Storm damage in Centreville and nearby Bibb County Airport

Alabama News
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BIBB COUNTY, Ala. – In Bibb County, the city of Centreville sustained heavy damage from storms Thursday evening.

Along Montgomery Highway, hundreds of trees were either bent or completely snapped. Crews worked well into the evening to repair downed utility poles and power lines.

Mayor Mike Oakley said he’s lived in Centreville since he was two and has never seen storm damage that significant. “Even though we’ve had tornadoes, we’ve had ice and snow damage and things, but we’ve never really been hit as hard as we were hit last night,” Mayor Oakley said.

Thursday’s damage reminded Oakley of another severe weather event nearly 50 years earlier. “I was here for the tornado of ’73 and it devastated Brent totally—wiped the city of Brent off the map and we were part of the cleanup for that; I was very young,” Oakley said.  “That was the most devastating thing anyone around here had seen.”

Also along the highway is the Bibb County Airport where some planes were flipped upside down and others were completely torn apart.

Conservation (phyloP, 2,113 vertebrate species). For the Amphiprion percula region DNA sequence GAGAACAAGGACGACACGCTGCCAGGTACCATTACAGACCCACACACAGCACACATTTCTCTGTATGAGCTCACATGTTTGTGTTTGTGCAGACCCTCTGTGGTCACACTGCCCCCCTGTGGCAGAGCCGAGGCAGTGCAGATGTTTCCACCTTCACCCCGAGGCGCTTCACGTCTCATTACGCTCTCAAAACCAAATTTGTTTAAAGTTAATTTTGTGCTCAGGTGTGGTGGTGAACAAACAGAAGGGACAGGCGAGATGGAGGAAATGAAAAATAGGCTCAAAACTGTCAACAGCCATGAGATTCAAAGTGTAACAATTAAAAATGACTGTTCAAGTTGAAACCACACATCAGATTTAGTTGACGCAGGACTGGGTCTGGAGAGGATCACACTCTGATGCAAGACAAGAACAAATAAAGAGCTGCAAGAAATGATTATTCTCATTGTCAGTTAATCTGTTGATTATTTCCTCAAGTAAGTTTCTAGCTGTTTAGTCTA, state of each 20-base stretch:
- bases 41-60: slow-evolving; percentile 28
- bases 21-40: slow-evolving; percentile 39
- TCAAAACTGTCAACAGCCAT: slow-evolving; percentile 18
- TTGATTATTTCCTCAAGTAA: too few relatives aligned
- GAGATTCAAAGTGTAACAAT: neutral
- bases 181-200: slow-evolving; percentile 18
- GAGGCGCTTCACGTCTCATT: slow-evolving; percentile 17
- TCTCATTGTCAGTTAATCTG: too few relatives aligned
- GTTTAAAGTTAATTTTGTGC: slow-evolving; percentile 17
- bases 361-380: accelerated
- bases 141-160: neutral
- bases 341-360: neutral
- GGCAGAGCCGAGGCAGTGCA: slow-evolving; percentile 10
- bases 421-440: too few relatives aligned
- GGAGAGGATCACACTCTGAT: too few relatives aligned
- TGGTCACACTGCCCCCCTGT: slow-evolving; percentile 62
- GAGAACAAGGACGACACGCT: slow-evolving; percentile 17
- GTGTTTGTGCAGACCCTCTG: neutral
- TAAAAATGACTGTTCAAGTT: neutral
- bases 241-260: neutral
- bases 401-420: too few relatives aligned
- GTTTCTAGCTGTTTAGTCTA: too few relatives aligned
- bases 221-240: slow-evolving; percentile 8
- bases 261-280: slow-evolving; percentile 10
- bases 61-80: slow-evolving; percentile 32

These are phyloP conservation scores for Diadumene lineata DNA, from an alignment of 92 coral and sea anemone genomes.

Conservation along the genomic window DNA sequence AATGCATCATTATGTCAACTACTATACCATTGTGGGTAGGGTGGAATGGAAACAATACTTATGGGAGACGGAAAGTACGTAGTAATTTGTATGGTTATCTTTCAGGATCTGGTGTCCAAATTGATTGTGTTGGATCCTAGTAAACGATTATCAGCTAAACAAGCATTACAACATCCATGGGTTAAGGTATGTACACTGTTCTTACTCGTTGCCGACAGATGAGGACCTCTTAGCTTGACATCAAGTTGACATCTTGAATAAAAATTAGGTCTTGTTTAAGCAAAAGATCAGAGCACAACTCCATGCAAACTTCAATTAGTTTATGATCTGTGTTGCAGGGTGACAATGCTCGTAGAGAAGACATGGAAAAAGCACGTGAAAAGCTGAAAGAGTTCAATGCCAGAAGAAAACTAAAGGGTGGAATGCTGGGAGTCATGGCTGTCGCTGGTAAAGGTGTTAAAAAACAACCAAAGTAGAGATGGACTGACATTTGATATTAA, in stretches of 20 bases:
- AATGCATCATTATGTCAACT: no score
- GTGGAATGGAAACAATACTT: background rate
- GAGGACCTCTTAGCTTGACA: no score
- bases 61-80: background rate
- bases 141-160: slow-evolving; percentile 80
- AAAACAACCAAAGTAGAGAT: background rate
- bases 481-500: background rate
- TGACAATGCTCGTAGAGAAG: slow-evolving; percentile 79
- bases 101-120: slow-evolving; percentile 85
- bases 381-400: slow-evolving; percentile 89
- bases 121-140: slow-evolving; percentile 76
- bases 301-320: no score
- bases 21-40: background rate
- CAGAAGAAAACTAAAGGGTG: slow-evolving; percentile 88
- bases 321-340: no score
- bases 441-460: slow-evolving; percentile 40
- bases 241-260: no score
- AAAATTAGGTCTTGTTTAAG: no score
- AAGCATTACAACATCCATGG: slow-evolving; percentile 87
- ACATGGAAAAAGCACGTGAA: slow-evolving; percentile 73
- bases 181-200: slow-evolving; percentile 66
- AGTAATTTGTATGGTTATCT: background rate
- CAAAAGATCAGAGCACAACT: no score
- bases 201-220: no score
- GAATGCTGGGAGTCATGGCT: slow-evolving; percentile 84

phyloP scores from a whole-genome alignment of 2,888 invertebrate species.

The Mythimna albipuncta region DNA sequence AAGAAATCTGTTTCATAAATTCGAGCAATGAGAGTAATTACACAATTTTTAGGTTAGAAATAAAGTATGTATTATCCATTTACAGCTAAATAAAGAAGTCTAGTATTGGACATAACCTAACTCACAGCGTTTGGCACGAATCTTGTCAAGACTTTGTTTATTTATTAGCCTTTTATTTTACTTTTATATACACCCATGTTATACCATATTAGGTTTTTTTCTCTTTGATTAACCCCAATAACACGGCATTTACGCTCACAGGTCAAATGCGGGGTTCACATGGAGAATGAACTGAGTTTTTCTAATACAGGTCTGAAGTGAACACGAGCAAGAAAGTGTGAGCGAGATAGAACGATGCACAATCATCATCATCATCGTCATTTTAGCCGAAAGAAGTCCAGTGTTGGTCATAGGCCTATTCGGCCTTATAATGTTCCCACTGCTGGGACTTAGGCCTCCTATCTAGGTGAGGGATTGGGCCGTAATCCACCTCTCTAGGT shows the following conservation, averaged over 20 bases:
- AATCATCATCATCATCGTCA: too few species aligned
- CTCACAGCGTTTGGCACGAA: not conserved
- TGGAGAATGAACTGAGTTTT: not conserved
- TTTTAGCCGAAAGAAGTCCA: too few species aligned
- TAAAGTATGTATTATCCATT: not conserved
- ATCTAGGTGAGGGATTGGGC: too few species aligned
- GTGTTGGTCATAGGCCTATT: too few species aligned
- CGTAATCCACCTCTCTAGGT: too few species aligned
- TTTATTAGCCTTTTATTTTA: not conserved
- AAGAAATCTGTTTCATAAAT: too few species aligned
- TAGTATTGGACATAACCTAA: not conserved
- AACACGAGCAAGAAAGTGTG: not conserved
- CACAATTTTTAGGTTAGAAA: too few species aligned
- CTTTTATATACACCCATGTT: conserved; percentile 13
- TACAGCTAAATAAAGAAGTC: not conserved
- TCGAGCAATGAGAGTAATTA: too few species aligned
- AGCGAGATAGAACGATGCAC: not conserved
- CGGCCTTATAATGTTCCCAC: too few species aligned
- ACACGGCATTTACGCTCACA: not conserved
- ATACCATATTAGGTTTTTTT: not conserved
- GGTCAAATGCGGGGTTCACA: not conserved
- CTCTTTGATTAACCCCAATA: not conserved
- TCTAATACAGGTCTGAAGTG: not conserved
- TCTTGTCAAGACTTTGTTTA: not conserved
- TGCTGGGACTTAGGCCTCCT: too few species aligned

Bibb County Airport Authority Chairman Bryan Miller said he couldn’t believe his eyes when he saw the damage left behind. “I was just completely shocked to see our hanger that we’ve worked so hard to get up, to a state where we could have airplanes in it and actually start making money for our airport—it’s all on the ground,” Miller said.

However, Miller said the storms pushed fast-forward on plans he already had for the airport. “One of the things that’s actually in the airport layout plan for us is this hangar being completely demolished—like it just got done—and getting a new hangar set built,” he said.

Damage to the planes, however—including Miller’s own—was a little harder for him to process. “It hurts,” Miller said. “It was my first airplane and my kids have spent a lot of time with me in it. We love taking trips. The family’s really enjoyed it and it’s done.”

Mayor Oakley spoke highly of all who have offered aid to help the community recover. “I can’t say enough about the volunteers,” the mayor said. “Within an hour we had probably 125 volunteers with chainsaws, with bush hooks, with axes, with bobcats, some of them with a bobcat with grappling hooks—’where do you need us, where do you need us to go, tell us.’”

Oakley said communities across the county stepped up to lend a hand to their neighbors. “All over our county, the mayor of Woodstock, Jeff Dodson, the mayor of West Blocton, Daniel Sims, the mayor of Brent, Bobby White, within minutes, they all responded,” he said.

To assist residents affected by the storms, The Centreville Fire Department is accepting a variety of donations like bottled water, cleaning supplies, and baby formula.

Mayor Oakley said he spoke with Governor Kay Ivey Friday afternoon and said she would be planning a visit to Centreville to see the damage.

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